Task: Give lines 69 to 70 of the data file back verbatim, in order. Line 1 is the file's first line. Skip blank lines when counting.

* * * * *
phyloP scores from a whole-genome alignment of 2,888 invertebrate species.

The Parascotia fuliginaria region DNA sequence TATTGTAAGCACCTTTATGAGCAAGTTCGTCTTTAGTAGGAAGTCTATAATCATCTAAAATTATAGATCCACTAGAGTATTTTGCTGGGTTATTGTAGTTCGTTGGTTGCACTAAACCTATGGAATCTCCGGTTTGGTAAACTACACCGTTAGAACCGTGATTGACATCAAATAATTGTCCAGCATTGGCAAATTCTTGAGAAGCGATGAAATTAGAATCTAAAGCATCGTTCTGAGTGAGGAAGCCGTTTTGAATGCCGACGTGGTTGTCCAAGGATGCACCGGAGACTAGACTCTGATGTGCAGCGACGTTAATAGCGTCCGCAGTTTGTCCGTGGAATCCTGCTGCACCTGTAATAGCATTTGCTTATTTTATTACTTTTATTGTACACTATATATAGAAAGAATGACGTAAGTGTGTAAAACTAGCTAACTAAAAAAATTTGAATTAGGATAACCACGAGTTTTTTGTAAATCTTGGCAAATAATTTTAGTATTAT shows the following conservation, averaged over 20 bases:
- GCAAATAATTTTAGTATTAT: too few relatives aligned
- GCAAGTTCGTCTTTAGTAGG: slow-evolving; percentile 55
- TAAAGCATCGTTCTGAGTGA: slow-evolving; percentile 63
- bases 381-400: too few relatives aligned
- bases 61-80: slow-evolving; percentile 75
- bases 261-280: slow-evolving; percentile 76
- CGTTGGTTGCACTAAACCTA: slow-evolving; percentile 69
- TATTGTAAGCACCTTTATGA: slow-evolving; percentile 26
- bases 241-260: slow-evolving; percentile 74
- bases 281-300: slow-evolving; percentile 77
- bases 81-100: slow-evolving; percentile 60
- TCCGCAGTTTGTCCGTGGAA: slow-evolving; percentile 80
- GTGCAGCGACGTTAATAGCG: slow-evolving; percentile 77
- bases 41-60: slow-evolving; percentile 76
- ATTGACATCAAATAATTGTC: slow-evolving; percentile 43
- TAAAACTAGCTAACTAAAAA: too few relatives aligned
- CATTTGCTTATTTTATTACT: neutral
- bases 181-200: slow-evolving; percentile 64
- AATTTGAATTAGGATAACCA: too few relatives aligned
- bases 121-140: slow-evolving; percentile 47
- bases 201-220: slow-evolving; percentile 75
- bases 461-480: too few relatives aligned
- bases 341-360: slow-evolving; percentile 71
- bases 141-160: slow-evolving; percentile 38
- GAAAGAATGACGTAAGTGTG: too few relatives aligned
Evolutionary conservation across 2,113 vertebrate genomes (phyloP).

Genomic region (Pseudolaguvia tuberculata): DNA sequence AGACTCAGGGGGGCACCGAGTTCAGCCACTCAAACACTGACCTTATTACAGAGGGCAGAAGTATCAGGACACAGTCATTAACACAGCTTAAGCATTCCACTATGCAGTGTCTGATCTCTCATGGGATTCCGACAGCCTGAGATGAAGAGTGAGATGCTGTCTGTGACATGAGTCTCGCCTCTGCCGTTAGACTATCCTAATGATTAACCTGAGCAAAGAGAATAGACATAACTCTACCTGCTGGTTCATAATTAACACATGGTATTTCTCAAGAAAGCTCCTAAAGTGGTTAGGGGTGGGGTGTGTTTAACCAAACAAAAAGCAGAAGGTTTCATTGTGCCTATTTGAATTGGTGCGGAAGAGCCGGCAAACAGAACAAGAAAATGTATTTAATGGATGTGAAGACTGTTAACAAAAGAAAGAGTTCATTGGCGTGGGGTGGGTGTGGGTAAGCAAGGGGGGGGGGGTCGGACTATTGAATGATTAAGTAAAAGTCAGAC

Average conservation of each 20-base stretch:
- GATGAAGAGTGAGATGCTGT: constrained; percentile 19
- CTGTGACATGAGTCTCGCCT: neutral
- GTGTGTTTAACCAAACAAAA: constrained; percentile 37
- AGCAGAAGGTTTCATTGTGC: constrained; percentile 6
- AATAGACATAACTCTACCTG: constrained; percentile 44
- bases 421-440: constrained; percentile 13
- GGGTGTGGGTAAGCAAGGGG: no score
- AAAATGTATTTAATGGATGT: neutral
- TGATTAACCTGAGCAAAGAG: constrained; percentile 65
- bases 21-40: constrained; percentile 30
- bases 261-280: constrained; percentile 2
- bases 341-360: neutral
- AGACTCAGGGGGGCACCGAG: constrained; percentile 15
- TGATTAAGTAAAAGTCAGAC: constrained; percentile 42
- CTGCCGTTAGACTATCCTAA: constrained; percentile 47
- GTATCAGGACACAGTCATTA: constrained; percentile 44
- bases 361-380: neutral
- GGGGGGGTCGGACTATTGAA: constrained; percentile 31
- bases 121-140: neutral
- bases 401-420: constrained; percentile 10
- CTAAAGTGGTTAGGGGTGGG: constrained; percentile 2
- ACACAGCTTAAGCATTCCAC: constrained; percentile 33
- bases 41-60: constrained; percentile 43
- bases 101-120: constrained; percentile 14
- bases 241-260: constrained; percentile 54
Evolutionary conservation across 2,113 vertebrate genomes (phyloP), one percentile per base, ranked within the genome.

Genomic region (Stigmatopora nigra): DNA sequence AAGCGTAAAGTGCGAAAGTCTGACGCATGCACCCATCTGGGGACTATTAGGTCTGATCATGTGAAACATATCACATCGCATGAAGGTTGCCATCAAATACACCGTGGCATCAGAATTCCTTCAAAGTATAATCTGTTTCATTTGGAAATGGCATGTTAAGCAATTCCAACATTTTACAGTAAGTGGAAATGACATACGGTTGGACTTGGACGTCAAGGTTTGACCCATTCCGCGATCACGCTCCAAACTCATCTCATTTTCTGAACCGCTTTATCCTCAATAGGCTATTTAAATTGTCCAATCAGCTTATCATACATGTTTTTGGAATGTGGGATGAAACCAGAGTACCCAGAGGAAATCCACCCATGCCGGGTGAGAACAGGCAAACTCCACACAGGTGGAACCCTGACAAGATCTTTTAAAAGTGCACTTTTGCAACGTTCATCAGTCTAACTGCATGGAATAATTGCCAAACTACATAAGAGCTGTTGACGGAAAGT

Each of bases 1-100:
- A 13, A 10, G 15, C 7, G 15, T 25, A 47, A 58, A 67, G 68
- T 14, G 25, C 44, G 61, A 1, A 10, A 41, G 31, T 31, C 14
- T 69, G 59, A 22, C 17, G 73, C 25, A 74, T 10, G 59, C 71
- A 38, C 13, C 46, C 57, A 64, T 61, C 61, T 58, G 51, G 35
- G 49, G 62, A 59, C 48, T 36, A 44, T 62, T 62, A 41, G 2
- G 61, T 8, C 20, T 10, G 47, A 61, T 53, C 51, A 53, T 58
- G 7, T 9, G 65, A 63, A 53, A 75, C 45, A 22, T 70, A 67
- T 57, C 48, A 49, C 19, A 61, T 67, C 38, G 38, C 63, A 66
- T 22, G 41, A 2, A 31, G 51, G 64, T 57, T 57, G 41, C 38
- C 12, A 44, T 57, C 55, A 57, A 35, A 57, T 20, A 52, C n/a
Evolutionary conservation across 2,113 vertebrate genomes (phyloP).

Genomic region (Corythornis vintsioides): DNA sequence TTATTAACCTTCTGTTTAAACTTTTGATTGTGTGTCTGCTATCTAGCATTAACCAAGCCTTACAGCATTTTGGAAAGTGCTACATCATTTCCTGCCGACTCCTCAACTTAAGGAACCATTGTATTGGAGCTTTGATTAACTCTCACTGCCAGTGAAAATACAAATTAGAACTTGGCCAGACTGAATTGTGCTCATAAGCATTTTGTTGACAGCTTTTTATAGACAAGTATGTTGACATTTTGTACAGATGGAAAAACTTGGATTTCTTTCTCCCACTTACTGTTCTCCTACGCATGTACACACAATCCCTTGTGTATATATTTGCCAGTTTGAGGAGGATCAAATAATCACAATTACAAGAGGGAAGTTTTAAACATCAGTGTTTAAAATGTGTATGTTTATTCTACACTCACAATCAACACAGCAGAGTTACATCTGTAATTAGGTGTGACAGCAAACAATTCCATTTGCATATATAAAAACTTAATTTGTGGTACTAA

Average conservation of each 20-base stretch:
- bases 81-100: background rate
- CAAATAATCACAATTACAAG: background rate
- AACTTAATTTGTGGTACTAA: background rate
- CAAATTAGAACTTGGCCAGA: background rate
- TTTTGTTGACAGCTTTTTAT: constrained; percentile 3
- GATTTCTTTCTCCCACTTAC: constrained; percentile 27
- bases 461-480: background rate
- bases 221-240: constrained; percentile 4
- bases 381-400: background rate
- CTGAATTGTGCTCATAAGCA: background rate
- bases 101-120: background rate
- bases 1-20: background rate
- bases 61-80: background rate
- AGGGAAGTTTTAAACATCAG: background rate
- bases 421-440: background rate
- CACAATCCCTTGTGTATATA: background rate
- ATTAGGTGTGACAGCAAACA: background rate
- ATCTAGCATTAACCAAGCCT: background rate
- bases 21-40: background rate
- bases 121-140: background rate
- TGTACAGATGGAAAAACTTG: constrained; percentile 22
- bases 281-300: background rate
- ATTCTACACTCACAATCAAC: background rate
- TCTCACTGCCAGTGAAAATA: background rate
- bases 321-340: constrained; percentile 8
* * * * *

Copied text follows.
Evolutionary conservation across 2,113 vertebrate genomes (phyloP).

Genomic region (Corythornis vintsioides): DNA sequence TTATTAACCTTCTGTTTAAACTTTTGATTGTGTGTCTGCTATCTAGCATTAACCAAGCCTTACAGCATTTTGGAAAGTGCTACATCATTTCCTGCCGACTCCTCAACTTAAGGAACCATTGTATTGGAGCTTTGATTAACTCTCACTGCCAGTGAAAATACAAATTAGAACTTGGCCAGACTGAATTGTGCTCATAAGCATTTTGTTGACAGCTTTTTATAGACAAGTATGTTGACATTTTGTACAGATGGAAAAACTTGGATTTCTTTCTCCCACTTACTGTTCTCCTACGCATGTACACACAATCCCTTGTGTATATATTTGCCAGTTTGAGGAGGATCAAATAATCACAATTACAAGAGGGAAGTTTTAAACATCAGTGTTTAAAATGTGTATGTTTATTCTACACTCACAATCAACACAGCAGAGTTACATCTGTAATTAGGTGTGACAGCAAACAATTCCATTTGCATATATAAAAACTTAATTTGTGGTACTAA